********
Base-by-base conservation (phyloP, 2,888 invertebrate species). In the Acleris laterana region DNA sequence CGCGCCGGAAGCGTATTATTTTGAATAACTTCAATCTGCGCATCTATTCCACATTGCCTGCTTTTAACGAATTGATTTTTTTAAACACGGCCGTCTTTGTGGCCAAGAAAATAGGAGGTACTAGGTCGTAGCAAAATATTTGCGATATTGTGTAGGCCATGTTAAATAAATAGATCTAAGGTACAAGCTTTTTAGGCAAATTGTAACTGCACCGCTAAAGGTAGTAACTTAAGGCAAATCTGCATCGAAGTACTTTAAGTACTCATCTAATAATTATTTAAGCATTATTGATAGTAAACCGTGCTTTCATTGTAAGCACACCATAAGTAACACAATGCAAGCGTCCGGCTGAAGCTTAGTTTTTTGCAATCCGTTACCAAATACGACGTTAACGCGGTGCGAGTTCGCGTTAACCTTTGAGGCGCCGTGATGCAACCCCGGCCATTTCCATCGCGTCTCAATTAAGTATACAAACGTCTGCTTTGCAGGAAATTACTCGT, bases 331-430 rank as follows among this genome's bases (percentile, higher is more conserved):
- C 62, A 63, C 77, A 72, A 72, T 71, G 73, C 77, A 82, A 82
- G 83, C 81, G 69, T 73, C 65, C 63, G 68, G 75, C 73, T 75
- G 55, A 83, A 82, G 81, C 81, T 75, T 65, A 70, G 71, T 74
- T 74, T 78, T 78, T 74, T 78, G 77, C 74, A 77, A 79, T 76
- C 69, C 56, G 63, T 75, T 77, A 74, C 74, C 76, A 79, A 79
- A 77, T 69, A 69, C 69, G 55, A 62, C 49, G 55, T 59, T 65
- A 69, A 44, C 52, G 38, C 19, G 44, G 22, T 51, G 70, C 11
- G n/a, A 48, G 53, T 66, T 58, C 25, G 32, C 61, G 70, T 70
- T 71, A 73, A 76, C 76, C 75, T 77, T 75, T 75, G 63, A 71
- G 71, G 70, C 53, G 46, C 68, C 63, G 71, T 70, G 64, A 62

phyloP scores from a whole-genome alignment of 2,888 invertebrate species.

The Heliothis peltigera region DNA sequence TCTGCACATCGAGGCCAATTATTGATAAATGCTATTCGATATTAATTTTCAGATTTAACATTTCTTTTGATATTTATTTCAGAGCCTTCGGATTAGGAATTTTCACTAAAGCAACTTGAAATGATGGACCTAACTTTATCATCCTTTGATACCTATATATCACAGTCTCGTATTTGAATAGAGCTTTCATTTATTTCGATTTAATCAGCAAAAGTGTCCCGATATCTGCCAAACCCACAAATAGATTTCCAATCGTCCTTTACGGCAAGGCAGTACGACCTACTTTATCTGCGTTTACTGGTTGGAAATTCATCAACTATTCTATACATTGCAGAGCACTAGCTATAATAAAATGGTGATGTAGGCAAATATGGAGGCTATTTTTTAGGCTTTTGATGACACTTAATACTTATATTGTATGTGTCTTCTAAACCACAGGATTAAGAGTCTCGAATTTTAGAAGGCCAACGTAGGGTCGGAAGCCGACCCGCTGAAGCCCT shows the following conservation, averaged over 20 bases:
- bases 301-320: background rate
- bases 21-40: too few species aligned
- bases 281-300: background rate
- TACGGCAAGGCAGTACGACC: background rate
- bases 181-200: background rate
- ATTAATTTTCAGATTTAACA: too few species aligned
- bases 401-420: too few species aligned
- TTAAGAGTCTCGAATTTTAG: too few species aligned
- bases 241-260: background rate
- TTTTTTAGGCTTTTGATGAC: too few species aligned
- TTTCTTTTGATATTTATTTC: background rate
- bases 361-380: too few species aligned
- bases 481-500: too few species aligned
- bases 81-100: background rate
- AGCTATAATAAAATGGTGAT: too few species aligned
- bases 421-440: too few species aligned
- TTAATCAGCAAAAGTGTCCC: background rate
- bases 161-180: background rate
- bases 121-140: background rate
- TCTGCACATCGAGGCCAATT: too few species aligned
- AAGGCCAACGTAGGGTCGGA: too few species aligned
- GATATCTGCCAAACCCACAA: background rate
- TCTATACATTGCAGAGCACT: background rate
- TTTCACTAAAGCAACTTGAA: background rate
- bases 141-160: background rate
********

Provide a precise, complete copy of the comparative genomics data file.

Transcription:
Base-by-base conservation (phyloP, 2,888 invertebrate species). In the Acleris laterana region DNA sequence CGCGCCGGAAGCGTATTATTTTGAATAACTTCAATCTGCGCATCTATTCCACATTGCCTGCTTTTAACGAATTGATTTTTTTAAACACGGCCGTCTTTGTGGCCAAGAAAATAGGAGGTACTAGGTCGTAGCAAAATATTTGCGATATTGTGTAGGCCATGTTAAATAAATAGATCTAAGGTACAAGCTTTTTAGGCAAATTGTAACTGCACCGCTAAAGGTAGTAACTTAAGGCAAATCTGCATCGAAGTACTTTAAGTACTCATCTAATAATTATTTAAGCATTATTGATAGTAAACCGTGCTTTCATTGTAAGCACACCATAAGTAACACAATGCAAGCGTCCGGCTGAAGCTTAGTTTTTTGCAATCCGTTACCAAATACGACGTTAACGCGGTGCGAGTTCGCGTTAACCTTTGAGGCGCCGTGATGCAACCCCGGCCATTTCCATCGCGTCTCAATTAAGTATACAAACGTCTGCTTTGCAGGAAATTACTCGT, bases 331-430 rank as follows among this genome's bases (percentile, higher is more conserved):
- C 62, A 63, C 77, A 72, A 72, T 71, G 73, C 77, A 82, A 82
- G 83, C 81, G 69, T 73, C 65, C 63, G 68, G 75, C 73, T 75
- G 55, A 83, A 82, G 81, C 81, T 75, T 65, A 70, G 71, T 74
- T 74, T 78, T 78, T 74, T 78, G 77, C 74, A 77, A 79, T 76
- C 69, C 56, G 63, T 75, T 77, A 74, C 74, C 76, A 79, A 79
- A 77, T 69, A 69, C 69, G 55, A 62, C 49, G 55, T 59, T 65
- A 69, A 44, C 52, G 38, C 19, G 44, G 22, T 51, G 70, C 11
- G n/a, A 48, G 53, T 66, T 58, C 25, G 32, C 61, G 70, T 70
- T 71, A 73, A 76, C 76, C 75, T 77, T 75, T 75, G 63, A 71
- G 71, G 70, C 53, G 46, C 68, C 63, G 71, T 70, G 64, A 62

phyloP scores from a whole-genome alignment of 2,888 invertebrate species.

The Heliothis peltigera region DNA sequence TCTGCACATCGAGGCCAATTATTGATAAATGCTATTCGATATTAATTTTCAGATTTAACATTTCTTTTGATATTTATTTCAGAGCCTTCGGATTAGGAATTTTCACTAAAGCAACTTGAAATGATGGACCTAACTTTATCATCCTTTGATACCTATATATCACAGTCTCGTATTTGAATAGAGCTTTCATTTATTTCGATTTAATCAGCAAAAGTGTCCCGATATCTGCCAAACCCACAAATAGATTTCCAATCGTCCTTTACGGCAAGGCAGTACGACCTACTTTATCTGCGTTTACTGGTTGGAAATTCATCAACTATTCTATACATTGCAGAGCACTAGCTATAATAAAATGGTGATGTAGGCAAATATGGAGGCTATTTTTTAGGCTTTTGATGACACTTAATACTTATATTGTATGTGTCTTCTAAACCACAGGATTAAGAGTCTCGAATTTTAGAAGGCCAACGTAGGGTCGGAAGCCGACCCGCTGAAGCCCT shows the following conservation, averaged over 20 bases:
- bases 301-320: background rate
- bases 21-40: too few species aligned
- bases 281-300: background rate
- TACGGCAAGGCAGTACGACC: background rate
- bases 181-200: background rate
- ATTAATTTTCAGATTTAACA: too few species aligned
- bases 401-420: too few species aligned
- TTAAGAGTCTCGAATTTTAG: too few species aligned
- bases 241-260: background rate
- TTTTTTAGGCTTTTGATGAC: too few species aligned
- TTTCTTTTGATATTTATTTC: background rate
- bases 361-380: too few species aligned
- bases 481-500: too few species aligned
- bases 81-100: background rate
- AGCTATAATAAAATGGTGAT: too few species aligned
- bases 421-440: too few species aligned
- TTAATCAGCAAAAGTGTCCC: background rate
- bases 161-180: background rate
- bases 121-140: background rate
- TCTGCACATCGAGGCCAATT: too few species aligned
- AAGGCCAACGTAGGGTCGGA: too few species aligned
- GATATCTGCCAAACCCACAA: background rate
- TCTATACATTGCAGAGCACT: background rate
- TTTCACTAAAGCAACTTGAA: background rate
- bases 141-160: background rate